Understanding the risk of international transmission of a newly emerging pathogen.

Public Health
International transmission
David Simons

The Royal Veterinary College


November 1, 2022

Zoonotic disease spillover occurs at a local level, sustained subsequent transmission within the local communities can then result in wider geographic spread of the disease. We see this Ebola outbreaks, which often occur in isolated regions of countries followed by importation into population centres resulting in a rapid expansion of the number of cases. We expected that COVID-19 would follow a similar pattern and that the detection of the virus in Wuhan in 2019 was as the result of prior zoonotic spillover and we were observing an expanding outbreak. We were interested in how this pathogen may then spread through international transport routes and how it might establish community transmission in other countries.

Using international flight data we categorised countries by their risk of direct importation of the novel coronavirus while the epidemic was still limited to Wuhan, China [@haider_passengers_2020]. The limited direct travel links between this region of China and Southern America and sub-Saharan Africa produced a relatively low risk of rapid import into these regions. This approach did not take into account establishment in a third country and onward transmission from there along more established travel routes.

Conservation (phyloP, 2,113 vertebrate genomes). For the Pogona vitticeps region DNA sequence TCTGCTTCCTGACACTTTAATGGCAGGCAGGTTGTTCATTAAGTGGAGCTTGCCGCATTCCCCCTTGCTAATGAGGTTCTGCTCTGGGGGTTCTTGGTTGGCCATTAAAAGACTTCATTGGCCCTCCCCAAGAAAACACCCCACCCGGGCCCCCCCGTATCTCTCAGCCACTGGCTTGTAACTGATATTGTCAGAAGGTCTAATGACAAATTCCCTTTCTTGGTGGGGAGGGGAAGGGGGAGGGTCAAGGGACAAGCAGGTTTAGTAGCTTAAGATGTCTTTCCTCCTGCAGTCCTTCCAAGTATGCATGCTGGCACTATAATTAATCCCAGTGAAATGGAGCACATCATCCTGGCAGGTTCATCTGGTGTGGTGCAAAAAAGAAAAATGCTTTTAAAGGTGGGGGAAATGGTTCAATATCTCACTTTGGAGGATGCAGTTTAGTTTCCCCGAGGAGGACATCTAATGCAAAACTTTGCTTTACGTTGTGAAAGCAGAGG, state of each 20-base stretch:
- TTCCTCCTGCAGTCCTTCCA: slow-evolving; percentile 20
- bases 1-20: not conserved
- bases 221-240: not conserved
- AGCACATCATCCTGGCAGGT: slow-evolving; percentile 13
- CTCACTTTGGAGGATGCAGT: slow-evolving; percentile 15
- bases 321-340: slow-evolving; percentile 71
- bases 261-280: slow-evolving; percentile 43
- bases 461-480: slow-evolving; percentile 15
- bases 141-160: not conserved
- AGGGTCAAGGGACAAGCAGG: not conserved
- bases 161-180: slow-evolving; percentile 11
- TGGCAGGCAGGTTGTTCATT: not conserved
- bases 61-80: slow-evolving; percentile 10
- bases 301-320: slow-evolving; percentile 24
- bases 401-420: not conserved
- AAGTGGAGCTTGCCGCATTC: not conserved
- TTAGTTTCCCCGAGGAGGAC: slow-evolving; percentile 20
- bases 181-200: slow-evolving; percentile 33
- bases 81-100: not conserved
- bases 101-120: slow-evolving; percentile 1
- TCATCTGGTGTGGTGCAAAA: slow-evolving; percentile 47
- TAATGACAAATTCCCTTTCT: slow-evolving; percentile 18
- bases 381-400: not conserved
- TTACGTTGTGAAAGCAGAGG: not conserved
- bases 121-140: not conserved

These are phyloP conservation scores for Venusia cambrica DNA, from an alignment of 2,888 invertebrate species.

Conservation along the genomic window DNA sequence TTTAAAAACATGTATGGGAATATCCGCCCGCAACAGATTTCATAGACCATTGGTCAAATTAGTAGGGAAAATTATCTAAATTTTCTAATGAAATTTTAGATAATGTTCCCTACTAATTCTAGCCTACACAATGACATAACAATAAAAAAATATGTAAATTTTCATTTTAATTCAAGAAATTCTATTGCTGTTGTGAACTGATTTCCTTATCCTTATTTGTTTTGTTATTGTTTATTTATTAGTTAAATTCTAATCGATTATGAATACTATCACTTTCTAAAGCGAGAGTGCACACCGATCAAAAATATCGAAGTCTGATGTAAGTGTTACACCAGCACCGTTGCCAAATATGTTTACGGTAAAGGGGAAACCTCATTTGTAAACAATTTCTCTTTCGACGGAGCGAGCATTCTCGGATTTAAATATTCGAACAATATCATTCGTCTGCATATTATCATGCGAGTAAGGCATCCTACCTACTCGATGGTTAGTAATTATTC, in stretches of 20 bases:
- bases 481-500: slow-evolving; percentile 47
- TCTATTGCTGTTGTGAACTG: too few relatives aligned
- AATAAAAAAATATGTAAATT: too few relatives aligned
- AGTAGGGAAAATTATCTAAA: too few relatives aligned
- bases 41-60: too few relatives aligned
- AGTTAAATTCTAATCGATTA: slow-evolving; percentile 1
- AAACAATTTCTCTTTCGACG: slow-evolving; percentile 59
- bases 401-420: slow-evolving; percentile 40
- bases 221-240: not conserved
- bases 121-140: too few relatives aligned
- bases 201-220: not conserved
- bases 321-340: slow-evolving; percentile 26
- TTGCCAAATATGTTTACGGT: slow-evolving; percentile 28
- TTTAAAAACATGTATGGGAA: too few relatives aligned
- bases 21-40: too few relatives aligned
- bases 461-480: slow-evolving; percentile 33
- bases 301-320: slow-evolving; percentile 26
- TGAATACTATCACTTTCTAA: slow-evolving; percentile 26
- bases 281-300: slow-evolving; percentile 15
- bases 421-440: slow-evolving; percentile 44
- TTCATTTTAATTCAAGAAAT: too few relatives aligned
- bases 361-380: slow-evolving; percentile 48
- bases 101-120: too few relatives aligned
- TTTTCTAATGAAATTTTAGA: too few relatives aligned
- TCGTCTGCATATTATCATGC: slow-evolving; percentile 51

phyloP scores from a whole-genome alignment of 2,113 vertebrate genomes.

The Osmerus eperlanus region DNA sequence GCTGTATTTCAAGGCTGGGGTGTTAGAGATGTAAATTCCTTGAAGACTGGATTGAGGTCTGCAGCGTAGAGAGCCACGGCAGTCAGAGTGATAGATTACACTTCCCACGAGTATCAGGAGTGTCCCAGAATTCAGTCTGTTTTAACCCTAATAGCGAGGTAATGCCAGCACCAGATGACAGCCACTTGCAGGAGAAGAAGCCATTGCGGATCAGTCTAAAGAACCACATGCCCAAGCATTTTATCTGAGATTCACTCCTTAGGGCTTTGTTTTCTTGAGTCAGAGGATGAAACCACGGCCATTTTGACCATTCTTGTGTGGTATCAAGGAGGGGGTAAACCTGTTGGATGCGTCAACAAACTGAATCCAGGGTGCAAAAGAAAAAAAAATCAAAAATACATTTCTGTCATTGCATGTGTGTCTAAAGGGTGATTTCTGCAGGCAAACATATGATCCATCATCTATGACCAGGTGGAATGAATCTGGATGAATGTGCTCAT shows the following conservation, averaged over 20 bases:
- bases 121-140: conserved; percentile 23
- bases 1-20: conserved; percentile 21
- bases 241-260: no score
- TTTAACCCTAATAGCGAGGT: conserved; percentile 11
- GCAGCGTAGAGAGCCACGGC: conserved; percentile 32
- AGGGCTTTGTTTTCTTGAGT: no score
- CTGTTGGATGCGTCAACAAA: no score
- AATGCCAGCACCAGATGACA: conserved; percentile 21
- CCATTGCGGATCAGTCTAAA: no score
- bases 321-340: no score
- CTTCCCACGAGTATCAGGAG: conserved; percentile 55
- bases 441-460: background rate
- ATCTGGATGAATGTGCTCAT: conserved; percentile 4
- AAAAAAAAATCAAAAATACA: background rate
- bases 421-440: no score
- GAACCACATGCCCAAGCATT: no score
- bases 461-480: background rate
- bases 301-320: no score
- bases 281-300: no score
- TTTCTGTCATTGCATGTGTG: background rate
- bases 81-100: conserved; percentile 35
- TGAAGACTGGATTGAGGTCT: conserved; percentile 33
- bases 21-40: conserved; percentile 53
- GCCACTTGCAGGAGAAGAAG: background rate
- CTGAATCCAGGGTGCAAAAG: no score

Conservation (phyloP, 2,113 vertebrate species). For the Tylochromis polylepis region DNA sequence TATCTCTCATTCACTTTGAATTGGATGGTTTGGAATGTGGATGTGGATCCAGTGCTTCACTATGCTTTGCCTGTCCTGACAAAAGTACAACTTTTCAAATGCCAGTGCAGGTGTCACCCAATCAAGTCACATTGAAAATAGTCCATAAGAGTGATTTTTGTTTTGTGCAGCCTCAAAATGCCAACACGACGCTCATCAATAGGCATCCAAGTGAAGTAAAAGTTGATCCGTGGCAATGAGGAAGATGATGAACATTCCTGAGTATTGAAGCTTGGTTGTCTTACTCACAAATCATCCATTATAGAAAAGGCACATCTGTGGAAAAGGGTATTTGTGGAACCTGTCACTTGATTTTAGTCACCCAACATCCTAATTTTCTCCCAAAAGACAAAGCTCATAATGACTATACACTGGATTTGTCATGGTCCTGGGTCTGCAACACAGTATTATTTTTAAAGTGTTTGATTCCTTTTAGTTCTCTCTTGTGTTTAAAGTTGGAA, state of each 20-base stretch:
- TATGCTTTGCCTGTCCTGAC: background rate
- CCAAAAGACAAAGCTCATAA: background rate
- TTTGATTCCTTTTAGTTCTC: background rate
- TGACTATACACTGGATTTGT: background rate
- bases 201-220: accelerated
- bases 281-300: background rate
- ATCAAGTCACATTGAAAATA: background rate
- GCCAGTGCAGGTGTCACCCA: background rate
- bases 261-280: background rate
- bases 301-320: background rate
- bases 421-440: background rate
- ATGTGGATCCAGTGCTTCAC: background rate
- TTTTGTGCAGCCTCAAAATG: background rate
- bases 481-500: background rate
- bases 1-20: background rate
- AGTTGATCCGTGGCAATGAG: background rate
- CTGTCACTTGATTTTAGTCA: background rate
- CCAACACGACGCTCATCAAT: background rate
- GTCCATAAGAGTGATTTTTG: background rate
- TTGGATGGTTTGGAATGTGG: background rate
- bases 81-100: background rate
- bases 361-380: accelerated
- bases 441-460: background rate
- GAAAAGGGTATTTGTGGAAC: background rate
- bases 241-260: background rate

This work was done as part of support to the Africa CDC from the PANDORA-ID-NET to understand the risk from the newly emerging virus, highlighting that several African countries were likely to observe imported infection earlier than others (i.e. Ethiopia, South Africa).

The risk of importing COVID-19 infections when community transmission was localised to Wuhan, China.

This coincided with some work to highlight the current preparedness on the African continent following prior outbreaks of epidemic diseases [@kapata_is_2020].